Adding Bluetooth to Antique Tube Radio

I've got this little project I'm working on. I am trying to add a Bluetooth module to an old Philco AM (tube) radio.

I didn't want any batteries to replace or recharge. The Bluetooth module uses 5VDC. So I decided to try using a USB charger. I removed the case of the USB charger so I could solder it direct and hide the PS circuit inside the Philco radio along with the Bluetooth module. The Bluetooth audio output signal goes straight into the volume pot. This is just prior to the 1st audio tube (which then goes to the power tube). USB and Bluetooth grounds are going straight to the radio ground.

The problem is... noise. Lots of it. Some hissing, "clicking", low-frequency "farting", and mid-frequency whistling/whining (like interference from back in the day). When I physically touch ground, 60-70% of it goes away. Same when I physically touch the audio signal wire going to the volume pot. And when I power the Bluetooth module with a battery, the noise is just about completely eliminated.

I've tried coupling caps and resistors. Coupling caps are no help (although I'm lazy and only tried a 47uF). A 47K resistor in the Bluetooth/USB ground path helps some of the low frequency "farting" noise. But doesn't totally eliminate it.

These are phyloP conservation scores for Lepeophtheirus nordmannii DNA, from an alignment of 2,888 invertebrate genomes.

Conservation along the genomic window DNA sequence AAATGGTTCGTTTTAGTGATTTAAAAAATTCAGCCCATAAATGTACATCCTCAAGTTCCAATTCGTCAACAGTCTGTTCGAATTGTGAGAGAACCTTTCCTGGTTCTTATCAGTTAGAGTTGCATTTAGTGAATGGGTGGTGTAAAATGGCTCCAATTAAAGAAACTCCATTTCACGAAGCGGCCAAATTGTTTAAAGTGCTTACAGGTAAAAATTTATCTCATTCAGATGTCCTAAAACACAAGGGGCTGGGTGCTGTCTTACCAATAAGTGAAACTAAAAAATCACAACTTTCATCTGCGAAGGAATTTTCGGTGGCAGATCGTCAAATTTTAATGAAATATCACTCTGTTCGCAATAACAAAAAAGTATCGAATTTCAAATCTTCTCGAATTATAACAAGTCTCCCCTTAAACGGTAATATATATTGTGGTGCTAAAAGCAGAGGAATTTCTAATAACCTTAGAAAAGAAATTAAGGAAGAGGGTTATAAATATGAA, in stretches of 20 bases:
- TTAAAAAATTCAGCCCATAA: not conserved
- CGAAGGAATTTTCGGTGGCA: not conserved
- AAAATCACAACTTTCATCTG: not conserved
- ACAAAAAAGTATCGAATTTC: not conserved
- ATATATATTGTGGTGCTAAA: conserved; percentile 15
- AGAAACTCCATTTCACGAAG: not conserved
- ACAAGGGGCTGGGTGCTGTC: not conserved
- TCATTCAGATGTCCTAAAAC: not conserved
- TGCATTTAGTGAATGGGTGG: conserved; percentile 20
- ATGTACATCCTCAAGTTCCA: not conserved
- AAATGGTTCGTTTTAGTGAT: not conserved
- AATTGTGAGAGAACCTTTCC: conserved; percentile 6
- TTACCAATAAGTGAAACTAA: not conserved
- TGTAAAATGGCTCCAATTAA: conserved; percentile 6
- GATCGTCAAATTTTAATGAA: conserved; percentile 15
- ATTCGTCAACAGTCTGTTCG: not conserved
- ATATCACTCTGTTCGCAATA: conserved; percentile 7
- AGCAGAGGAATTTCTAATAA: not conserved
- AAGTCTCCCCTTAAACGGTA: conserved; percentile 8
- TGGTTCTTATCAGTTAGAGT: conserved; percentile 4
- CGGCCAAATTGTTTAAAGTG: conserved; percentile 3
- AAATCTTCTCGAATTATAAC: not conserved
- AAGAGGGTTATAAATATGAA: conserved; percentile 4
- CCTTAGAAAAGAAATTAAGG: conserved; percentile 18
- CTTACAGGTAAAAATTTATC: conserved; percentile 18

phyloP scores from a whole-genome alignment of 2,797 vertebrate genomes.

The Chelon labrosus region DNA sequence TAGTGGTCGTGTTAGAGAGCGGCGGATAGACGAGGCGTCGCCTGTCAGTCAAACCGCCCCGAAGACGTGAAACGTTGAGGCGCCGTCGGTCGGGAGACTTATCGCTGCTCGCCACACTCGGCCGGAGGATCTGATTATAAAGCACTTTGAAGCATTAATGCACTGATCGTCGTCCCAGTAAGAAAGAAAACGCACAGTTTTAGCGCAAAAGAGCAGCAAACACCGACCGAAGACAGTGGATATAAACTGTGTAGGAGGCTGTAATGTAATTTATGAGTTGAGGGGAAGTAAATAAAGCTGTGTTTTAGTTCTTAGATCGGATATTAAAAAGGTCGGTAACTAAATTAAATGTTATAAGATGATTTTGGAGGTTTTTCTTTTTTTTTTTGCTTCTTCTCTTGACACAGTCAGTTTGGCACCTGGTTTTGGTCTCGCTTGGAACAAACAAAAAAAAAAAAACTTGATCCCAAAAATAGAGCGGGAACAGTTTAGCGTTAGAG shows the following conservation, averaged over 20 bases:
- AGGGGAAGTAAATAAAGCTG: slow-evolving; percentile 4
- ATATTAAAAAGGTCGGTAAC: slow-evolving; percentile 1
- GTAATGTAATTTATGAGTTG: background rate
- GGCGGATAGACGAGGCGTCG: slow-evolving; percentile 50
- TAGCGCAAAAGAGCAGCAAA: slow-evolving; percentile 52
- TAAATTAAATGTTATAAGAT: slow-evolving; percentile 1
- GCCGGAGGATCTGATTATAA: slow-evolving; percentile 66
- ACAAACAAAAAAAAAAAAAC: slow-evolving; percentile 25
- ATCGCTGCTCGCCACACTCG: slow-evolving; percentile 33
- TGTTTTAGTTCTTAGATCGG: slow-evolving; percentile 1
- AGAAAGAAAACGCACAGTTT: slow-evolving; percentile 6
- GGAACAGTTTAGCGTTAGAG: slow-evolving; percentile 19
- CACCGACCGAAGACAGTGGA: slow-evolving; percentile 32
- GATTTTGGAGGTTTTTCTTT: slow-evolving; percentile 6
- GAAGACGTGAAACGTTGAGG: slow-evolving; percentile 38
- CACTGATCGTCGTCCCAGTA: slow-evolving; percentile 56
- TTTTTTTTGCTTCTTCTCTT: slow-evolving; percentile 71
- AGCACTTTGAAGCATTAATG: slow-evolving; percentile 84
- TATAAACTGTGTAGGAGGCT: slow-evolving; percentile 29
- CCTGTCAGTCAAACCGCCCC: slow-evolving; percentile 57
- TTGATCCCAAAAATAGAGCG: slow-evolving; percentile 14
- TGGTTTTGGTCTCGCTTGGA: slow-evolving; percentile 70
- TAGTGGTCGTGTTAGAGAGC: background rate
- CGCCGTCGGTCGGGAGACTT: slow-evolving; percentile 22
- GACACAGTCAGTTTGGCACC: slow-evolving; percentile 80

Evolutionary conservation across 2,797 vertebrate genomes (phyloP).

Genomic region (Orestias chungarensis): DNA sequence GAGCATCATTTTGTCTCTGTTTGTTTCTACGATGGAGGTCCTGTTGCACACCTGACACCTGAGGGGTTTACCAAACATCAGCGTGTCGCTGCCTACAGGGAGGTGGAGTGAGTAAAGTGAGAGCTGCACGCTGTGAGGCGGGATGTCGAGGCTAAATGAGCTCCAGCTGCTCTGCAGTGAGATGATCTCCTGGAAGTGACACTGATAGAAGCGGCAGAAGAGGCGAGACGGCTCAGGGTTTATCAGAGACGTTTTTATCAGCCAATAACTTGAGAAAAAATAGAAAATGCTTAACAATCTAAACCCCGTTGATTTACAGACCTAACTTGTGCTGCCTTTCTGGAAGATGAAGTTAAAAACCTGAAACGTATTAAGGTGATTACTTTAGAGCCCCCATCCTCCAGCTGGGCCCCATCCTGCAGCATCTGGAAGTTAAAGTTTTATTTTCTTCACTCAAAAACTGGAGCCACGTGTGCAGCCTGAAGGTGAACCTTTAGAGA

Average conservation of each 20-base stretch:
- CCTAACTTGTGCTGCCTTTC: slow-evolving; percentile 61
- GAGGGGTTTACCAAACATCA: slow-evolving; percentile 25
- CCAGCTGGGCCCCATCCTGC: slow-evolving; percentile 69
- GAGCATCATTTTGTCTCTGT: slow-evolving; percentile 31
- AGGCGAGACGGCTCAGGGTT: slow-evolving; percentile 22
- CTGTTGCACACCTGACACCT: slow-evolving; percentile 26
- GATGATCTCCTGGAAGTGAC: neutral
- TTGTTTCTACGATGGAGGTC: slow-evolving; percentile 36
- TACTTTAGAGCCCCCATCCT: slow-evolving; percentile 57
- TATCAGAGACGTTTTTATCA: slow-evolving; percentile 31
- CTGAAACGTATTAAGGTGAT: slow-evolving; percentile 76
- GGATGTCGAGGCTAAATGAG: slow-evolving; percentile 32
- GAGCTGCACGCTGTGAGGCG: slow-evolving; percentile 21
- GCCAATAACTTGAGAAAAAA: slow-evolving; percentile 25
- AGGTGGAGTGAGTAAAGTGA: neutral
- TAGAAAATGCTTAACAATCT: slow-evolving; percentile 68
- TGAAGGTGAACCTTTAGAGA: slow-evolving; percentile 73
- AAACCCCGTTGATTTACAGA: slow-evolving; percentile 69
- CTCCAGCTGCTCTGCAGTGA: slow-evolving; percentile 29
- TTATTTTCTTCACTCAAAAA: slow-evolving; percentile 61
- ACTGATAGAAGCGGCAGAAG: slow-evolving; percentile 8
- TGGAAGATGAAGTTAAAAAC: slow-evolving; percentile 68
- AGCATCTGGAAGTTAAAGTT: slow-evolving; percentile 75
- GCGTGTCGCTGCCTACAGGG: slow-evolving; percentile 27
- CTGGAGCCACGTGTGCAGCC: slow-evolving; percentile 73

I have a strong feeling that this is due to ground reference/offset between the USB PS and the radio PS... which I'm guessing I won't be able to alleviate. But I thought I'd ask here anyway.

Closing thoughts:

  1. I'd like to keep the radio in original working order. Plans are to add a switch to select AM or Bluetooth. In general, I'm not a fan of gutting an antique item that works perfectly fine. I have it planned out so the Bluetooth can be removed with a few solder joints, and does not impede the original circuitry.
  2. I'm not dead set on a 5VDC Bluetooth module. There are others I can get that will take anywhere from 3.6-30VDC. I was just hoping the USB power supply would work well, and they are cheap/easy to come by.
  3. As with many of these old tube radios, the tube heaters are wired in series direct to 117VAC. Otherwise I might have attempted to piggyback a DC supply off the heater voltage.
Thoughts? TIA!
 

Pano

Administrator
Paid Member
2004-10-07 6:05 am
Panama
I've had the same problem with BT. However mine came when I shared a ground with the Class-D amps I used. When using a wall-wart for the BT there was no noise. If I put a signal isolation transformer in the audio line then sharing a ground didn't matter.

The only thing I could get to work was a little 24V to 5V DC-DC convertor. Although the trouble is sort of the opposite, maybe that will give you a little help. Definitely a grounding issue, a tough one.